Cruise ship operator Carnival (NYSE:CCL) said on Wednesday it will take a first-half charge of eight cents to 10 cents a share from voyage disruptions and repair costs, following an incident that left one of its ships adrift in the Gulf of Mexico.
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Shares fell $1.26, or 3.23%, to $37.76 in early afternoon trading in response to the news.
Earlier this month, an engine-room fire aboard a Carnival cruise ship disabled the vessel, which remains in the Gulf of Mexico. The fire interrupted some basic services like power, running water and the use of toilets. More than 4,000 people were on board.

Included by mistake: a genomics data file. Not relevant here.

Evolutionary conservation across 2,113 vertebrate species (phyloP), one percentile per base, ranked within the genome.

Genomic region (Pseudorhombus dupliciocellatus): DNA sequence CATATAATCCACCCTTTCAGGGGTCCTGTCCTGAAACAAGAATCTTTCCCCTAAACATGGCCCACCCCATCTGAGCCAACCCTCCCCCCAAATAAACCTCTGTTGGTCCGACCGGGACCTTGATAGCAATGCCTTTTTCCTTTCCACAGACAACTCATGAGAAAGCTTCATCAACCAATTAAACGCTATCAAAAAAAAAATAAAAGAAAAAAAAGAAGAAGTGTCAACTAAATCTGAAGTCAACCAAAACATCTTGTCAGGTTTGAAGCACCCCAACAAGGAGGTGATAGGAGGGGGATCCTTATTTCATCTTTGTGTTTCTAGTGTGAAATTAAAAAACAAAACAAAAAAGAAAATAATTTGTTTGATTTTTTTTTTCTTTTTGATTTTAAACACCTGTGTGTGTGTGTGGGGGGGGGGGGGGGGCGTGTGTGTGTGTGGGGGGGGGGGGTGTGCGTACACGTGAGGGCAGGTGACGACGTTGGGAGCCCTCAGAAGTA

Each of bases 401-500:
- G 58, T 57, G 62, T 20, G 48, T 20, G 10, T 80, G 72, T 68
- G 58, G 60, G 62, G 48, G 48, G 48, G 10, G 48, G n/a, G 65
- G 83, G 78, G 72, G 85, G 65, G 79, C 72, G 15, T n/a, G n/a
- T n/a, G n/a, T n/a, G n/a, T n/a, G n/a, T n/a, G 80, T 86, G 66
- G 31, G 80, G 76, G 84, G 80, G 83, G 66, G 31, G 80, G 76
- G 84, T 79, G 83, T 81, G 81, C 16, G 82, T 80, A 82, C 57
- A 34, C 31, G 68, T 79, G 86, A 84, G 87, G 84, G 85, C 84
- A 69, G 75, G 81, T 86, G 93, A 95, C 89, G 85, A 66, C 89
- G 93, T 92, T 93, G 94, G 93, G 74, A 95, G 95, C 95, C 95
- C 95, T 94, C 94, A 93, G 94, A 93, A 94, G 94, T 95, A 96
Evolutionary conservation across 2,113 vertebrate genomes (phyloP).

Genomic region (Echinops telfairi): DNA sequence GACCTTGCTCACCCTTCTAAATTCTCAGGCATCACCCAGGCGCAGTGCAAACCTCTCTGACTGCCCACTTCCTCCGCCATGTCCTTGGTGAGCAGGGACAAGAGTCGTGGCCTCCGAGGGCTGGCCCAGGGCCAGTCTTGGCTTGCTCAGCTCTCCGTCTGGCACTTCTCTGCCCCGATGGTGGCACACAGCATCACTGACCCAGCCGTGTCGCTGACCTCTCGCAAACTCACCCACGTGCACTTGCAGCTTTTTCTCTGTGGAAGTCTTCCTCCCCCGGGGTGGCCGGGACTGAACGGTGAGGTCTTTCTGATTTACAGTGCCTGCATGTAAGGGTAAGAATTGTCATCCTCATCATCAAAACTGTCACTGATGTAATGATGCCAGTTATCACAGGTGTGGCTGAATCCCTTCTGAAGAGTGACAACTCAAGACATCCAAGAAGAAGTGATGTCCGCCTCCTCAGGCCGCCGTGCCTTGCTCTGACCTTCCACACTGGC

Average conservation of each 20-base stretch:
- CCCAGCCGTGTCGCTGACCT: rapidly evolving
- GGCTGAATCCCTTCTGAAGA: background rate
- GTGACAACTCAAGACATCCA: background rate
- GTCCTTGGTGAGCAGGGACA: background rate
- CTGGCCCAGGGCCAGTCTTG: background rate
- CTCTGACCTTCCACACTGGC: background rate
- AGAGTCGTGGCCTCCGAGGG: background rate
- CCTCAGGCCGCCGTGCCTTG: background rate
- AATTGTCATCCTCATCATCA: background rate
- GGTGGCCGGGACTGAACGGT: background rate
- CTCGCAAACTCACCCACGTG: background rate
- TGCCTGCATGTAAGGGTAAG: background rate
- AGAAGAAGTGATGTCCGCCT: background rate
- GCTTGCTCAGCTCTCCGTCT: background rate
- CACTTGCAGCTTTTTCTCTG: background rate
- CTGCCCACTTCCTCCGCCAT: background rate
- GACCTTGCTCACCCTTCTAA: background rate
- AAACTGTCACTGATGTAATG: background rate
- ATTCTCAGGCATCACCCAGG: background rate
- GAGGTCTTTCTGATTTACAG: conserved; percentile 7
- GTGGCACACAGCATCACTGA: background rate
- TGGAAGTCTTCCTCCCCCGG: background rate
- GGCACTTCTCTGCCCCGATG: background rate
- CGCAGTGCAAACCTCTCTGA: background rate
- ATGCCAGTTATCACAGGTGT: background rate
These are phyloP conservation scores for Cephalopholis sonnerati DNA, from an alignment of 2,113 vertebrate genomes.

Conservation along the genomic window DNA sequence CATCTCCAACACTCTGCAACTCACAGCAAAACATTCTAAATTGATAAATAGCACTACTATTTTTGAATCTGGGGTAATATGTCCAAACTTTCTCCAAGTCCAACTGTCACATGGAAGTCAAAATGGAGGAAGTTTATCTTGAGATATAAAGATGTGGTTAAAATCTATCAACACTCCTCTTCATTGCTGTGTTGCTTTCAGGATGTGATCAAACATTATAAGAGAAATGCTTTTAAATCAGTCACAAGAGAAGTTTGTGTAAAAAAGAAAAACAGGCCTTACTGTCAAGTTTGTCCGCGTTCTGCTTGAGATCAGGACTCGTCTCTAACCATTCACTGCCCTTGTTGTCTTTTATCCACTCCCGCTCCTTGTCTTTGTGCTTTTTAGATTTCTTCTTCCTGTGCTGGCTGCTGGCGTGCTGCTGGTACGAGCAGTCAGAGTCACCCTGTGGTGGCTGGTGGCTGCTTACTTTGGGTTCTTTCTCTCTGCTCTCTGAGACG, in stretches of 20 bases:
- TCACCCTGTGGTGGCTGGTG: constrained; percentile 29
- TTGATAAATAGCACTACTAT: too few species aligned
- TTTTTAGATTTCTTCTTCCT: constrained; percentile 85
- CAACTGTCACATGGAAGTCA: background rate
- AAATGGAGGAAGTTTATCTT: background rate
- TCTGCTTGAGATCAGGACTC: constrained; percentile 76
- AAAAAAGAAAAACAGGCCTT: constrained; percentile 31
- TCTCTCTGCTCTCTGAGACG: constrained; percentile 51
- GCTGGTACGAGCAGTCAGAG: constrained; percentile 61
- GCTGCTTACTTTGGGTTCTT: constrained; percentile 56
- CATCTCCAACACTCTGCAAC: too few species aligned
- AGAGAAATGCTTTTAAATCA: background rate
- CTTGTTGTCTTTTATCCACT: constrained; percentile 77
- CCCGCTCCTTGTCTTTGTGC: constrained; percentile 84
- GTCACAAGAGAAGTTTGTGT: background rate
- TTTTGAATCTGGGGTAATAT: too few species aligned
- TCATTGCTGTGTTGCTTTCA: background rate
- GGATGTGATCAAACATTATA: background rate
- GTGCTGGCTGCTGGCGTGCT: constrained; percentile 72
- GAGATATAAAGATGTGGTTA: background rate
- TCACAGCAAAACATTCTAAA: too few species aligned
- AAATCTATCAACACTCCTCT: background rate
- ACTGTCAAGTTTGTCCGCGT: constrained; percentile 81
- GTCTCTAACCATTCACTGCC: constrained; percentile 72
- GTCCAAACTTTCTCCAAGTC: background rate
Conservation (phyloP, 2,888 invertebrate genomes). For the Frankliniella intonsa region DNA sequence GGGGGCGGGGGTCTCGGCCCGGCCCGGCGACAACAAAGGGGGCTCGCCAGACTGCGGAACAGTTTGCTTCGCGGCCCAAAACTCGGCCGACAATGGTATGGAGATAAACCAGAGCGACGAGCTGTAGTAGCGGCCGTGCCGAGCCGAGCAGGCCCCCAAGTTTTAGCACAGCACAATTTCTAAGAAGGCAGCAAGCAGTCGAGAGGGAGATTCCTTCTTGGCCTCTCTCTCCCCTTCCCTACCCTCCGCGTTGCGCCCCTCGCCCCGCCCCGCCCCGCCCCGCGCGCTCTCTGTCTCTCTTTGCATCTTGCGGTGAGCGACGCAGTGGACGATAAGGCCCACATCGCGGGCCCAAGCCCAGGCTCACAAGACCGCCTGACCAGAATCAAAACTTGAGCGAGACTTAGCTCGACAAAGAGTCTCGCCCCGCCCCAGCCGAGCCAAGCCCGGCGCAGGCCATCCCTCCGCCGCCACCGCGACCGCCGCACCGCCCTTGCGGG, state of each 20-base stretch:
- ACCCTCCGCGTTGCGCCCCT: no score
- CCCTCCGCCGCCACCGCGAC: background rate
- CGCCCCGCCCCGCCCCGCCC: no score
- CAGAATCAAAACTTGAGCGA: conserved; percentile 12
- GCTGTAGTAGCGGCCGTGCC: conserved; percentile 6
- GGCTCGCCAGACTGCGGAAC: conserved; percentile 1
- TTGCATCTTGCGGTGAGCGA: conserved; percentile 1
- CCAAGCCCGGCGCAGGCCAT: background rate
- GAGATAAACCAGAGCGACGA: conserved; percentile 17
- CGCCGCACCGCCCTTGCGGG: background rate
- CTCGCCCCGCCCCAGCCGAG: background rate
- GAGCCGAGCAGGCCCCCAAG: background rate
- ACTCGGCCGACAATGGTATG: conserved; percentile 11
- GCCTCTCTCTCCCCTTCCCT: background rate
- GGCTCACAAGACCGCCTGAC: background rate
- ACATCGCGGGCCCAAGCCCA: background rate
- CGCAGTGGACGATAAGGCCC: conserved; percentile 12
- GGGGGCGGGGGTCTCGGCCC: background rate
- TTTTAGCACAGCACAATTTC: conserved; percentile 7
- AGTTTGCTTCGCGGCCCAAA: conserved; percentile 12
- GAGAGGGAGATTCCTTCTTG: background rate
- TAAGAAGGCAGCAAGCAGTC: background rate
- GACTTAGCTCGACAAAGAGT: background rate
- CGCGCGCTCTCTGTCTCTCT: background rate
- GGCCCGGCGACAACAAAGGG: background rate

The incident re-ignited concerns over cruise safety, especially after the Costa Concordia shipwreck off Italy’s coast last year that killed 32 people. The Costa Concordia was owned by a unit of Carnival, the world’s largest cruise operator with 100 ships.
Booking volumes are slowly rebounding for Miami-based Carnival, while the company has also moved to cut costs. Its fourth-quarter profit tumbled 57% on weak passenger revenue.